"Our life is no dream; but it ought to become one,
and perhaps will."--NOVALIS.
"And on the ground, which is my modres gate,
I knocke with my staf; erlich and late,
And say to hire, Leve mother, let me in."
||CHAUCER, The Pardoneres Tale.
Sinking from such a state of ideal bliss, into the world of
shadows which again closed around and infolded me, my first dread
was, not unnaturally, that my own shadow had found me again, and
that my torture had commenced anew. It was a sad revulsion of
feeling. This, indeed, seemed to correspond to what we think
death is, before we die. Yet I felt within me a power of calm
endurance to which I had hitherto been a stranger. For, in
truth, that I should be able if only to think such things as I
had been thinking, was an unspeakable delight. An hour of such
peace made the turmoil of a lifetime worth striving through.
I found myself lying in the open air, in the early morning,
before sunrise. Over me rose the summer heaven, expectant of the
sun. The clouds already saw him, coming from afar; and soon
every dewdrop would rejoice in his individual presence within it.
I lay motionless for a few minutes; and then slowly rose and
looked about me. I was on the summit of a little hill; a valley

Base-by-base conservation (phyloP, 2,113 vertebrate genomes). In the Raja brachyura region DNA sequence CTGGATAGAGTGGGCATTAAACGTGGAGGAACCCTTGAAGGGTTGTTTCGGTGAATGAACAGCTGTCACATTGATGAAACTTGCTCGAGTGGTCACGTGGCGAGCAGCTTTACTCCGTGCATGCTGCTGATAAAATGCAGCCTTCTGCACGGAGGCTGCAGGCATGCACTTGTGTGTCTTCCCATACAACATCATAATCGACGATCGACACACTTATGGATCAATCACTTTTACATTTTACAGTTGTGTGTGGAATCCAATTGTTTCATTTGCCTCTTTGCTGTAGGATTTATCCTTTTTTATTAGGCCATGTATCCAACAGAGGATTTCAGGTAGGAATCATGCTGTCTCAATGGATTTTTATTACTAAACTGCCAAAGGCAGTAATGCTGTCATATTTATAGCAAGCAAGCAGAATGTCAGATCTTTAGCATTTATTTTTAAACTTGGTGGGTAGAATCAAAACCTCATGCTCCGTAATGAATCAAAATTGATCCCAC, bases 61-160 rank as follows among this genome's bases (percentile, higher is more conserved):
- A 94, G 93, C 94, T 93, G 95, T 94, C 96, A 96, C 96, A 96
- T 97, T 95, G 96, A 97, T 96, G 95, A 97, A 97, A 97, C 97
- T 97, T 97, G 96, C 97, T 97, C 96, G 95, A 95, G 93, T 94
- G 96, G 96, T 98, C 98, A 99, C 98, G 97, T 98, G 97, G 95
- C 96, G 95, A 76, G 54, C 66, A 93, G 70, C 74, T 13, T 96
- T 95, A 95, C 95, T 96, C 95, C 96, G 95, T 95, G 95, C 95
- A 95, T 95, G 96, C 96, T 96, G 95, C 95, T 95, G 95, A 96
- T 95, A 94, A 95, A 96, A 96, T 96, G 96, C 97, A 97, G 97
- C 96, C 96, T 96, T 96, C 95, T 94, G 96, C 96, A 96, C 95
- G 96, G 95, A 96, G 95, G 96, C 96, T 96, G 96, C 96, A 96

lay beneath, and a range of mountains closed up the view upon
that side. But, to my horror, across the valley, and up the
height of the opposing mountains, stretched, from my very feet, a
hugely expanding shade. There it lay, long and large, dark and
mighty. I turned away with a sick despair; when lo! I beheld
the sun just lifting his head above the eastern hill, and the
shadow that fell from me, lay only where his beams fell not. I
danced for joy. It was only the natural shadow, that goes with
every man who walks in the sun. As he arose, higher and higher,
the shadow-head sank down the side of the opposite hill, and
crept in across the valley towards my feet.
Now that I was so joyously delivered from this fear, I saw and
recognised the country around me. In the valley below, lay my
own castle, and the haunts of my childhood were all about me
hastened home. My sisters received me with unspeakable joy; but
I suppose they observed some change in me, for a kind of respect,
with a slight touch of awe in it, mingled with their joy, and
made me ashamed. They had been in great distress about me. On
the morning of my disappearance, they had found the floor of my
room flooded; and, all that day, a wondrous and nearly impervious
mist had hung about the castle and grounds. I had been gone,
they told me, twenty- one days. To me it seemed twenty-one
years. Nor could I yet feel quite secure in my new experiences.
When, at night, I lay down once more in my own bed, I did not
feel at all sure that when I awoke, I should not find myself in
some mysterious region of Fairy Land. My dreams were incessant
and perturbed; but when I did awake, I saw clearly that I was in
my own home.
My mind soon grew calm; and I began the duties of my new
position, somewhat instructed, I hoped, by the adventures that
had befallen me in Fairy Land. Could I translate the experience
of my travels there, into common life? This was the question.